3 words: smart, introspective, revealing
I’m in serious audiobook withdrawal these days. I just finished listening to Sonia Sotomayor’s marvelous memoir, and I completely fell into it.
Way back in my pre-blogging days, I read Lazy B: Growing up on a Cattle Ranch in the American Southwest by Sandra Day O’Connor and H. Alan Day, and it had a similar effect. Though, as I recall that book, it focused primarily on Sandra Day O’Connor’s youth.
Sotomayor’s book covers her childhood, but it also brings her story into her middle adult years, concluding shortly after she became a judge. And, as in Jill Ker Conway’s first two books (The Road from Coorain and True North), I loved reading about the arc of her life and education. I’m a total sucker for that kind of story.
But the thing I loved most about Sotomayor’s memoir was her honesty. And also her humanity.
Here she is, having risen from a childhood in the projects to a seat on the high court, and she’s comfortable enough with herself to reveal the self-doubt she feels whenever she tackles something new. It makes her so relatable, even though her extraordinary work ethic makes her seem super-human.
And she describes how those two things go hand in hand: her insecurity about her ability to perform well drives her to work even harder to make sure she’s prepared.
It’s a heck of an effective formula.
When I read reviews of this book earlier, I focused on the hard parts: her alcoholic father’s death when she was young, her childhood diagnosis of diabetes, and her family’s financial hardship. And I thought: sad.
And she’s candid about all of these things, but people, she turns them into a triumph.
And she’s so darn likeable while she’s doing so. Oh my gosh.
Thank you — very much! — to JoAnn of Lakeside Musing for recommending this book in her Nonfiction November Supreme Court reading list. Your suggestion spurred me to read this book, and I am seriously hugely grateful.
So my friends… What’s the most inspiring true story you’ve read this year?
Eleanor and Park by Rainbow Rowell
3 words: poignant, romantic, painfully humorous
You know how we all want to forget those painfully awkward teenage years? (At least I sure do.)
Well, this book puts you right back into that frame of mind, but in the best way possible.
Rainbow Rowell is seriously skilled at making a reader care about her characters, and she’s also really good at remembering and evoking the feelings of being a teenager. And she’s smart and funny, and so are her characters.
The only thing that almost made me want to stop reading this book is that Eleanor’s home life is so freakin’ horrible, I almost couldn’t stand it. But I wanted so much to stay with her through her story that I stuck it out, and later I couldn’t believe I almost had to quit reading.
(But truly: her home life is horrible.
And I was reading this book at the same time as Hillbilly Elegy. And there were times when I had to remind myself which person’s horrible home life–with a mom making terrible life choices that had severe consequences for her children–was which.)
Eleanor and Park is a love story, but a quirky one. Both Eleanor and Park feel like misfits, and when they’re thrown together as seatmates on the school bus, they don’t like each other at first. But then they bond over graphic novels and music, and they gradually become friends and then they realize they love each other.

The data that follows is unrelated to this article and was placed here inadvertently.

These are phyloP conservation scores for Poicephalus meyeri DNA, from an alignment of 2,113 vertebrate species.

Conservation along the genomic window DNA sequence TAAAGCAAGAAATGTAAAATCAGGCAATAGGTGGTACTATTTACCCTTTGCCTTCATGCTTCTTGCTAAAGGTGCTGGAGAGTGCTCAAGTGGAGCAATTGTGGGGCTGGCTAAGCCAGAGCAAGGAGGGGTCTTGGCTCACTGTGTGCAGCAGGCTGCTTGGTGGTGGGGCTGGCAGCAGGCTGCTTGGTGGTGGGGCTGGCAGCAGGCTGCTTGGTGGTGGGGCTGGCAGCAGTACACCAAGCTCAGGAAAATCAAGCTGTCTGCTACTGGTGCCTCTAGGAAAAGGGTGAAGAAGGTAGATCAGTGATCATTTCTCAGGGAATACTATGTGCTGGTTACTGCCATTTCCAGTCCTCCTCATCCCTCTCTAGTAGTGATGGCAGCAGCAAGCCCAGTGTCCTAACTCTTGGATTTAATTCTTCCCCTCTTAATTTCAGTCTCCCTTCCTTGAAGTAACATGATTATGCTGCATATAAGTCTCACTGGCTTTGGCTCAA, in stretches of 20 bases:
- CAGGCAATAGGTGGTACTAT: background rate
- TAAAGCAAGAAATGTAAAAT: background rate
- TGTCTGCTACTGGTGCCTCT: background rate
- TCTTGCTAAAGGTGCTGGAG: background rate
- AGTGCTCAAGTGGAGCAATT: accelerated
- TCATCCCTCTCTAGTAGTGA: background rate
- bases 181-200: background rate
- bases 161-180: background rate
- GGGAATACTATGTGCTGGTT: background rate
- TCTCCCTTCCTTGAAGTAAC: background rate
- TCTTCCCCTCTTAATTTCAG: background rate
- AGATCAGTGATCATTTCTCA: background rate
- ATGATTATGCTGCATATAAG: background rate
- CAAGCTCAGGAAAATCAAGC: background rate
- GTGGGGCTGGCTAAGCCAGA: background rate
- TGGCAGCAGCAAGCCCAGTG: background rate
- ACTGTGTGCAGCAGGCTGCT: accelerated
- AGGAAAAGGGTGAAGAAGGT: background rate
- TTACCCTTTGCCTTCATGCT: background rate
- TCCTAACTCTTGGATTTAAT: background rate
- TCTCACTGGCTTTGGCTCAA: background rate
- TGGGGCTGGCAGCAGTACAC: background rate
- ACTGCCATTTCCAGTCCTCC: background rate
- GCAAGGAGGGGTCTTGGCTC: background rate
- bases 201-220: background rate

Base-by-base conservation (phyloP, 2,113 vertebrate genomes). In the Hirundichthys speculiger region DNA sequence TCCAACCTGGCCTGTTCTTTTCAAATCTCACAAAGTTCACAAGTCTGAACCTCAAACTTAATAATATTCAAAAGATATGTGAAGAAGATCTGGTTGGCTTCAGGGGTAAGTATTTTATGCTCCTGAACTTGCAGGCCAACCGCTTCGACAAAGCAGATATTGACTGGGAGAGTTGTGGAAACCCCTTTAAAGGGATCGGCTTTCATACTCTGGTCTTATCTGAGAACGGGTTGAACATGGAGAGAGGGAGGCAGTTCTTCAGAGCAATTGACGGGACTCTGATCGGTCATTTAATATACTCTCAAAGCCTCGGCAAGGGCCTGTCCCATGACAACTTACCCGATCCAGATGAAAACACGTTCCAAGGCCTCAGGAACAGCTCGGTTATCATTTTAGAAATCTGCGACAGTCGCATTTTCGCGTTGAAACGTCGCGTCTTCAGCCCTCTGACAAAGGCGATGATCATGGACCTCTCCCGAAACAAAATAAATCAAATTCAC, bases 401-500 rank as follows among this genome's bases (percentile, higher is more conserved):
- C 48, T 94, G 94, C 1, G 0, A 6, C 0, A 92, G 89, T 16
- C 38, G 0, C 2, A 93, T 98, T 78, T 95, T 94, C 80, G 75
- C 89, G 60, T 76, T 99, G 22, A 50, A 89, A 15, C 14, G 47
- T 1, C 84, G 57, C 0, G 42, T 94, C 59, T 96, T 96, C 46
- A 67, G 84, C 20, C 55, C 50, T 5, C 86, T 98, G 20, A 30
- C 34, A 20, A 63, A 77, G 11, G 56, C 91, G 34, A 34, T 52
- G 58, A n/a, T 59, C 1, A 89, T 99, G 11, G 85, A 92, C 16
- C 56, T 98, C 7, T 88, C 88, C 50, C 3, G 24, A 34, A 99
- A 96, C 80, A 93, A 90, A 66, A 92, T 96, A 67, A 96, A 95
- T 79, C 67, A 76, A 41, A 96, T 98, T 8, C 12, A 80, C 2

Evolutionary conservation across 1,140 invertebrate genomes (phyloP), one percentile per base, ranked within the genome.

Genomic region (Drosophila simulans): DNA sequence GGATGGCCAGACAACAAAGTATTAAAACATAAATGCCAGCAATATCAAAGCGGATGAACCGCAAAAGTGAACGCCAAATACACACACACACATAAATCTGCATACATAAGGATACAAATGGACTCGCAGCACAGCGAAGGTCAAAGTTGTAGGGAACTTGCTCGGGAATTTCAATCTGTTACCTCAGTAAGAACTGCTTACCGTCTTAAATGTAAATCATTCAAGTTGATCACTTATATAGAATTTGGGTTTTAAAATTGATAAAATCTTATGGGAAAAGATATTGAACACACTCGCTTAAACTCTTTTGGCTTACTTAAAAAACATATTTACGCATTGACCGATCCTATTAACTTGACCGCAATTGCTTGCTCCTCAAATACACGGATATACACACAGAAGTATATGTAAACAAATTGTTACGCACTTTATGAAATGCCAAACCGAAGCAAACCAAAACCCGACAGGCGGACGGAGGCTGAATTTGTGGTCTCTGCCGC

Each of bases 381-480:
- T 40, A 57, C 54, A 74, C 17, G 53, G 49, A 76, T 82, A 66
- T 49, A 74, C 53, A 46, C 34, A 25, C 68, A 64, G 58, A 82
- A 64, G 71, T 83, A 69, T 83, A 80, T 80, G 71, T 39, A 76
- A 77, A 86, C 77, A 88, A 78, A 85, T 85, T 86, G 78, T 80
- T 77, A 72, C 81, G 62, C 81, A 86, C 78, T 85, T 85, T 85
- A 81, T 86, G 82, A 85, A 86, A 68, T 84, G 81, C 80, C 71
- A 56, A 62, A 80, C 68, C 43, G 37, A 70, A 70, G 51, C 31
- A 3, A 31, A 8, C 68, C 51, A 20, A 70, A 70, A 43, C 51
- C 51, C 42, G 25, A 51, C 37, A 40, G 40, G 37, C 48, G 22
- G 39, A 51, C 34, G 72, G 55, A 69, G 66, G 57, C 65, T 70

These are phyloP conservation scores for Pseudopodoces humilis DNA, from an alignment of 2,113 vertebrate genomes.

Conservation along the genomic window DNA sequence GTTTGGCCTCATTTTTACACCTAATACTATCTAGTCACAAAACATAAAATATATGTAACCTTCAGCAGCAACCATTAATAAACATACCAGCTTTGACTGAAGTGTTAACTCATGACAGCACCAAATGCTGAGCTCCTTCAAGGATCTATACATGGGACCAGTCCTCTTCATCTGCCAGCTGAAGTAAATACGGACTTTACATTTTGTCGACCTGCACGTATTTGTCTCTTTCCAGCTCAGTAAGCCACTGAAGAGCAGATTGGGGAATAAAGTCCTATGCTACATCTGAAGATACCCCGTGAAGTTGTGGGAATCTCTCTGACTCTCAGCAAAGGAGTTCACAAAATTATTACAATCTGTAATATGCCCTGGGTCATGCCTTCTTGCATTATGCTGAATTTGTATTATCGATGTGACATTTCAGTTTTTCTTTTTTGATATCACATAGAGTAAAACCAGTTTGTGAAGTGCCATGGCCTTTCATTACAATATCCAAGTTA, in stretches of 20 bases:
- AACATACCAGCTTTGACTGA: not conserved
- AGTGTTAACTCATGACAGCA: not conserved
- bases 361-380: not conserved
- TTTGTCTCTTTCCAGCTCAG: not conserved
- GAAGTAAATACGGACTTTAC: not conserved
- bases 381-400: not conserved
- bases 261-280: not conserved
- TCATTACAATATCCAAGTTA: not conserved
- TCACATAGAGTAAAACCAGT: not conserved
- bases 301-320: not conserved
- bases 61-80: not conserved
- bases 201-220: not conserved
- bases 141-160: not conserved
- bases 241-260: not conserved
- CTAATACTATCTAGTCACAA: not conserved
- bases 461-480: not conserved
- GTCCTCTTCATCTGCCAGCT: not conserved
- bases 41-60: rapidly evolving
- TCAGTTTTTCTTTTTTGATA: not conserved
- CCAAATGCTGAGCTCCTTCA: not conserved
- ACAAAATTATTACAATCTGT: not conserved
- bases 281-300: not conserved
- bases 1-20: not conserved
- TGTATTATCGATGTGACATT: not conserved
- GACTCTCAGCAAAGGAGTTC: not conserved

So yes, this is a book a about teen romance, but it’s smarter and sharper and savvier than you’d expect.
I found myself recommending this book to lots of friends — to anyone who even might consider reading a YA book, and to some who aren’t usually so inclined.
What’s the best YA book you’ve read lately?
Suggested to me by Sarah of Sarah’s Book Shelves
What exciting books are new additions to your TBR?
The Magnolia Story by Chip Gaines and Joanna Gaines
3 words: warm, revealing, personal
I’ve never met them, but man, I love hanging out with Joanna and Chip Gaines.
Yes, this is an HGTV thing.
And it’s probably psychologically unhealthy to say, “Hey, I think I’ll go hang out with the Fixer Upper people!” and then get all excited cuz I just made my Pilates session more palatable.
Or maybe it’s brilliant.
I’m really too close to it to say.
One of the things I love about hanging out with those two is that they’re such a great team.
This book describes how the team came into existence. There’s a whole backstory there that I had no idea about… Joanna meeting Chip while working at her dad’s Firestone, her early efforts at design, the financial struggles as they were getting their real estate business going… it’s all the real life stuff.
And the way they were really awkward when filming a demo, until they got into a huge fight because Chip had bought a horrible houseboat.
And then the TV people saw some potential.
It’s pretty good stuff.
Reading this book was a bit of a risk, because when you like somebody the way they appear on TV, sometimes learning more about their true story can be a real disappointment.
This book made me like them more.
And I’m totally serious, Joanna and Chip, about that invitation to stop by and re-make my house.